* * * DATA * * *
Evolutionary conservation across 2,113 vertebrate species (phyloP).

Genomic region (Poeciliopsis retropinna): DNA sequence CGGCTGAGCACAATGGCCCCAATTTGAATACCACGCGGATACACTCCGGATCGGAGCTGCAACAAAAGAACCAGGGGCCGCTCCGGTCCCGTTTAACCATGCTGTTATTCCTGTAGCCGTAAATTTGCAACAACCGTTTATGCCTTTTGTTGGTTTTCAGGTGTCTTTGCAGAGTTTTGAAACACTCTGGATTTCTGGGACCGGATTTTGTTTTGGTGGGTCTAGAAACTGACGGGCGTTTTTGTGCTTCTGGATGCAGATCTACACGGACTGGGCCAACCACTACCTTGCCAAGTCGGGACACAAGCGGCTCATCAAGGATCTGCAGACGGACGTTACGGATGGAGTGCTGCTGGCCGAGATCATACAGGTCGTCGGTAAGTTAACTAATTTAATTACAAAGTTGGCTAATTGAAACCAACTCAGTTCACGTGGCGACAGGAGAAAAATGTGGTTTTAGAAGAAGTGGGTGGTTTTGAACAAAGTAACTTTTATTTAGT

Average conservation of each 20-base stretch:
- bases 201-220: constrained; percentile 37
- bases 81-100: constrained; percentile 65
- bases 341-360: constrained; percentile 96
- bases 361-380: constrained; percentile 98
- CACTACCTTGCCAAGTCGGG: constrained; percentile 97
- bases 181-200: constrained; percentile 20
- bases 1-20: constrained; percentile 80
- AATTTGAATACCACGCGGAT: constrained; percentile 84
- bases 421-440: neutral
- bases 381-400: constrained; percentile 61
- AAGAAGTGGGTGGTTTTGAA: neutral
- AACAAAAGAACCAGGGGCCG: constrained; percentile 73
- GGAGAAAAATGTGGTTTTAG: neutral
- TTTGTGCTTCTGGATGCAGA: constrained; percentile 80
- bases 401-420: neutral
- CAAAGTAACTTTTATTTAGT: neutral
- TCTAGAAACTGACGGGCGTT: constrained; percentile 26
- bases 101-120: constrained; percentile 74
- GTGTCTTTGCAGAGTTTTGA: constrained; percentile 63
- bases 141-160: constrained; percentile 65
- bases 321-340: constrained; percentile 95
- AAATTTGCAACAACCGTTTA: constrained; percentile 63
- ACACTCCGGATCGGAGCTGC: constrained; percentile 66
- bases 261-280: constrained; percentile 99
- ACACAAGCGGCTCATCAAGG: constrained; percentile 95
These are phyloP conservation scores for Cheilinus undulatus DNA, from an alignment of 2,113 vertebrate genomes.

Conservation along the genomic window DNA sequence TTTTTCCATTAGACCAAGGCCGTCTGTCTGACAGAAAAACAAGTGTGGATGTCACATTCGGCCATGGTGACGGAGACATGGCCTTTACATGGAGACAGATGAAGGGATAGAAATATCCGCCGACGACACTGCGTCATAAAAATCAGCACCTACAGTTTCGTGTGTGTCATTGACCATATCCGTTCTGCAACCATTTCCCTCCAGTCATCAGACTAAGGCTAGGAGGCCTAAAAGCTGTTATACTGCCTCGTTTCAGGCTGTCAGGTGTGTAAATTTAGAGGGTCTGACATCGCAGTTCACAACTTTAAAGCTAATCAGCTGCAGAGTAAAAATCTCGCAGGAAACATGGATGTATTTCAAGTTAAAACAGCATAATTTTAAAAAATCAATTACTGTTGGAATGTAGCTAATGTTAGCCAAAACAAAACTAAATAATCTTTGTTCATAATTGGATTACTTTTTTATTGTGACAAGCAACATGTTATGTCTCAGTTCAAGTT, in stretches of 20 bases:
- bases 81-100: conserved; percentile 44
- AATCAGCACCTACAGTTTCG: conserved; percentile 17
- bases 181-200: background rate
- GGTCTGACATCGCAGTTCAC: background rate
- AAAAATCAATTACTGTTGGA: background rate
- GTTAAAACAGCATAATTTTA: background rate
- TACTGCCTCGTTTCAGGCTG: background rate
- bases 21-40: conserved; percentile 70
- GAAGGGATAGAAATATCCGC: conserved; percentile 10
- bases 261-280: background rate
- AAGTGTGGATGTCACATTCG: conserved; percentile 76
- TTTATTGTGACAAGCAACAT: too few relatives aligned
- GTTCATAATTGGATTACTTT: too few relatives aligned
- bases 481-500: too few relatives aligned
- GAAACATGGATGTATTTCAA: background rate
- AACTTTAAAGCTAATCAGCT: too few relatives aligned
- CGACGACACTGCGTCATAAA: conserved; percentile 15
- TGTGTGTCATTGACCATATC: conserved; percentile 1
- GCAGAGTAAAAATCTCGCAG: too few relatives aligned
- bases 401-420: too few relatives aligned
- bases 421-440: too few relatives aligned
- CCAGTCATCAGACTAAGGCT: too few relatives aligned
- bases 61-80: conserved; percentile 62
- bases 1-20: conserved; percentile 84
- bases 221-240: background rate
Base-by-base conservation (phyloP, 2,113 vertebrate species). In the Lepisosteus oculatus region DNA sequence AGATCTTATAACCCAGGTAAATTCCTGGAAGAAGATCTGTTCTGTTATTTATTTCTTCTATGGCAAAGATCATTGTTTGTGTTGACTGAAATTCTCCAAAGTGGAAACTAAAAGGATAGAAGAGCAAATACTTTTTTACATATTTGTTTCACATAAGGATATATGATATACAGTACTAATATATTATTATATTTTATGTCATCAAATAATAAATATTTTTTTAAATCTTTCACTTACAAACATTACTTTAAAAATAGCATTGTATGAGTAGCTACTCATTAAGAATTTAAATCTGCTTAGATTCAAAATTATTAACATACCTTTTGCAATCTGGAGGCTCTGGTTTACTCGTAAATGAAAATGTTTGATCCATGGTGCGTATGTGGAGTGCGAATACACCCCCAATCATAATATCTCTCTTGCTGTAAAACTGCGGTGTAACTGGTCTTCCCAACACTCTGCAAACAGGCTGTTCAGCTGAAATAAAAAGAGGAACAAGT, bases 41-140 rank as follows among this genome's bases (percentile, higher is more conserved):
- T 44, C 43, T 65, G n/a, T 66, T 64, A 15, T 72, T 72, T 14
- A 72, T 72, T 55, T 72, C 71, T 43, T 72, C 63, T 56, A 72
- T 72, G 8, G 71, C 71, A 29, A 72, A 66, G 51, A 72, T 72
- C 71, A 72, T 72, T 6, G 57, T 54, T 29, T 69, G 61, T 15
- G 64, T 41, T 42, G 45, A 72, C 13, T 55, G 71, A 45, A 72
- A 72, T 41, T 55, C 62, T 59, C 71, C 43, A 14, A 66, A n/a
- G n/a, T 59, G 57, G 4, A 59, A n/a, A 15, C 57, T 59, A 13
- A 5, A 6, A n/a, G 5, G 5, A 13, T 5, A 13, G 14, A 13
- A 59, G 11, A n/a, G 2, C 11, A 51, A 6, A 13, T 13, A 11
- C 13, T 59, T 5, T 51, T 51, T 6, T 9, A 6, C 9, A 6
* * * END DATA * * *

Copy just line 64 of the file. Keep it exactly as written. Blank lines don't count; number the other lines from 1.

- A 5, A 6, A n/a, G 5, G 5, A 13, T 5, A 13, G 14, A 13